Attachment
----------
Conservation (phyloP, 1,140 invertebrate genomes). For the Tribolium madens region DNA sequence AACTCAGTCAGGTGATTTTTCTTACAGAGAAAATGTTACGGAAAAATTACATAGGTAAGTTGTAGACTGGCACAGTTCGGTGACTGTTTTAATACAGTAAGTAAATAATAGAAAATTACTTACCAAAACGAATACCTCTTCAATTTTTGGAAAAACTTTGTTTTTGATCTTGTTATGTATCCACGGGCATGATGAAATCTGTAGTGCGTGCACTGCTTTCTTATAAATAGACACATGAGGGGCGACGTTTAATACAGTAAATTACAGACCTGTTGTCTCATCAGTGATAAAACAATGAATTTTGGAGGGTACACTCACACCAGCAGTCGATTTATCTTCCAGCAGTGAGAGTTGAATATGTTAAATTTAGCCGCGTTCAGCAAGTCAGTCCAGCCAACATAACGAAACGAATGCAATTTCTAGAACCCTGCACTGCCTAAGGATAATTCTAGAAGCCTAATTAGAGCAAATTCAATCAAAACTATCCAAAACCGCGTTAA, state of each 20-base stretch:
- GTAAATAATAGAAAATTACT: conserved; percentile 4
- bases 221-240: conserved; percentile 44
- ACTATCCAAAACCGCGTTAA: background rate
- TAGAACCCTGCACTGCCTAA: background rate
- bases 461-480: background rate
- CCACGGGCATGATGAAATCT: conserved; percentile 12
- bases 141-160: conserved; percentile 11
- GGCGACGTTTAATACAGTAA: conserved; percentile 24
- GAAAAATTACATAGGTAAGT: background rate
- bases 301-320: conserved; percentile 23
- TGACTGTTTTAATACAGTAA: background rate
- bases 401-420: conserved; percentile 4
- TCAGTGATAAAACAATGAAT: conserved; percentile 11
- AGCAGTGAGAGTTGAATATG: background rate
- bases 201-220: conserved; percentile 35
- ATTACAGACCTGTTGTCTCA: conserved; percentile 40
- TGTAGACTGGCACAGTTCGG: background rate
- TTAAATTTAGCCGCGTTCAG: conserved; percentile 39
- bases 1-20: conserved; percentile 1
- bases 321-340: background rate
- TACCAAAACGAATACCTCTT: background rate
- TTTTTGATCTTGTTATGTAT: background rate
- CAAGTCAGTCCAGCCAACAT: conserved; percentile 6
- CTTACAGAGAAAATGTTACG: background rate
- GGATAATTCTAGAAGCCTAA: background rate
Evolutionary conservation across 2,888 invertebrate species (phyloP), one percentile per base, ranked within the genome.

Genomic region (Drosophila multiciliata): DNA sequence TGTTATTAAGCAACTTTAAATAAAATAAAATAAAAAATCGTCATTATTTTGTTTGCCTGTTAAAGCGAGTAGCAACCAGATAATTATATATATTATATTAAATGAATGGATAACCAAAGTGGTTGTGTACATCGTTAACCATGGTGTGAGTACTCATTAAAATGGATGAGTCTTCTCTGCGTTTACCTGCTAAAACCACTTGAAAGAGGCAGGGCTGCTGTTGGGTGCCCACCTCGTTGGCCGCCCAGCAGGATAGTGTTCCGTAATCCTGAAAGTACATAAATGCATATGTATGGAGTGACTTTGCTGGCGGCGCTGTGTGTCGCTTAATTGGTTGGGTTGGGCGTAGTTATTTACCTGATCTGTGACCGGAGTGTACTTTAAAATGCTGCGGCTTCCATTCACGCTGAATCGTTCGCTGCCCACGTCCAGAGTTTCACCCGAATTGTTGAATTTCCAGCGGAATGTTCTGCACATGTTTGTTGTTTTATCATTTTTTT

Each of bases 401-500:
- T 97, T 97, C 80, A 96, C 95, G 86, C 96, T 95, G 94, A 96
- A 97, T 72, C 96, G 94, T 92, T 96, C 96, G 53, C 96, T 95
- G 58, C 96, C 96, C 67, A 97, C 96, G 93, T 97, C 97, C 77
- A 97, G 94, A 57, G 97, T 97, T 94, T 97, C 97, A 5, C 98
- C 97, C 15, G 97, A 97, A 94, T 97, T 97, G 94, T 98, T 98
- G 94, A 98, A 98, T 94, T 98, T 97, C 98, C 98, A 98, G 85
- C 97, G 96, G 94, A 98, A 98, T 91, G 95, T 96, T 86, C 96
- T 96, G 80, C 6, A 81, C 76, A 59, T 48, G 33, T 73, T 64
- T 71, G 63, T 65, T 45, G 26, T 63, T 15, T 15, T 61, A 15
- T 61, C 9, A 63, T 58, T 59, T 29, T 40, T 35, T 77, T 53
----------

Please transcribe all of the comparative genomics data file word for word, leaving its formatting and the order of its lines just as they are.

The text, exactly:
Conservation (phyloP, 1,140 invertebrate genomes). For the Tribolium madens region DNA sequence AACTCAGTCAGGTGATTTTTCTTACAGAGAAAATGTTACGGAAAAATTACATAGGTAAGTTGTAGACTGGCACAGTTCGGTGACTGTTTTAATACAGTAAGTAAATAATAGAAAATTACTTACCAAAACGAATACCTCTTCAATTTTTGGAAAAACTTTGTTTTTGATCTTGTTATGTATCCACGGGCATGATGAAATCTGTAGTGCGTGCACTGCTTTCTTATAAATAGACACATGAGGGGCGACGTTTAATACAGTAAATTACAGACCTGTTGTCTCATCAGTGATAAAACAATGAATTTTGGAGGGTACACTCACACCAGCAGTCGATTTATCTTCCAGCAGTGAGAGTTGAATATGTTAAATTTAGCCGCGTTCAGCAAGTCAGTCCAGCCAACATAACGAAACGAATGCAATTTCTAGAACCCTGCACTGCCTAAGGATAATTCTAGAAGCCTAATTAGAGCAAATTCAATCAAAACTATCCAAAACCGCGTTAA, state of each 20-base stretch:
- GTAAATAATAGAAAATTACT: conserved; percentile 4
- bases 221-240: conserved; percentile 44
- ACTATCCAAAACCGCGTTAA: background rate
- TAGAACCCTGCACTGCCTAA: background rate
- bases 461-480: background rate
- CCACGGGCATGATGAAATCT: conserved; percentile 12
- bases 141-160: conserved; percentile 11
- GGCGACGTTTAATACAGTAA: conserved; percentile 24
- GAAAAATTACATAGGTAAGT: background rate
- bases 301-320: conserved; percentile 23
- TGACTGTTTTAATACAGTAA: background rate
- bases 401-420: conserved; percentile 4
- TCAGTGATAAAACAATGAAT: conserved; percentile 11
- AGCAGTGAGAGTTGAATATG: background rate
- bases 201-220: conserved; percentile 35
- ATTACAGACCTGTTGTCTCA: conserved; percentile 40
- TGTAGACTGGCACAGTTCGG: background rate
- TTAAATTTAGCCGCGTTCAG: conserved; percentile 39
- bases 1-20: conserved; percentile 1
- bases 321-340: background rate
- TACCAAAACGAATACCTCTT: background rate
- TTTTTGATCTTGTTATGTAT: background rate
- CAAGTCAGTCCAGCCAACAT: conserved; percentile 6
- CTTACAGAGAAAATGTTACG: background rate
- GGATAATTCTAGAAGCCTAA: background rate
Evolutionary conservation across 2,888 invertebrate species (phyloP), one percentile per base, ranked within the genome.

Genomic region (Drosophila multiciliata): DNA sequence TGTTATTAAGCAACTTTAAATAAAATAAAATAAAAAATCGTCATTATTTTGTTTGCCTGTTAAAGCGAGTAGCAACCAGATAATTATATATATTATATTAAATGAATGGATAACCAAAGTGGTTGTGTACATCGTTAACCATGGTGTGAGTACTCATTAAAATGGATGAGTCTTCTCTGCGTTTACCTGCTAAAACCACTTGAAAGAGGCAGGGCTGCTGTTGGGTGCCCACCTCGTTGGCCGCCCAGCAGGATAGTGTTCCGTAATCCTGAAAGTACATAAATGCATATGTATGGAGTGACTTTGCTGGCGGCGCTGTGTGTCGCTTAATTGGTTGGGTTGGGCGTAGTTATTTACCTGATCTGTGACCGGAGTGTACTTTAAAATGCTGCGGCTTCCATTCACGCTGAATCGTTCGCTGCCCACGTCCAGAGTTTCACCCGAATTGTTGAATTTCCAGCGGAATGTTCTGCACATGTTTGTTGTTTTATCATTTTTTT

Each of bases 401-500:
- T 97, T 97, C 80, A 96, C 95, G 86, C 96, T 95, G 94, A 96
- A 97, T 72, C 96, G 94, T 92, T 96, C 96, G 53, C 96, T 95
- G 58, C 96, C 96, C 67, A 97, C 96, G 93, T 97, C 97, C 77
- A 97, G 94, A 57, G 97, T 97, T 94, T 97, C 97, A 5, C 98
- C 97, C 15, G 97, A 97, A 94, T 97, T 97, G 94, T 98, T 98
- G 94, A 98, A 98, T 94, T 98, T 97, C 98, C 98, A 98, G 85
- C 97, G 96, G 94, A 98, A 98, T 91, G 95, T 96, T 86, C 96
- T 96, G 80, C 6, A 81, C 76, A 59, T 48, G 33, T 73, T 64
- T 71, G 63, T 65, T 45, G 26, T 63, T 15, T 15, T 61, A 15
- T 61, C 9, A 63, T 58, T 59, T 29, T 40, T 35, T 77, T 53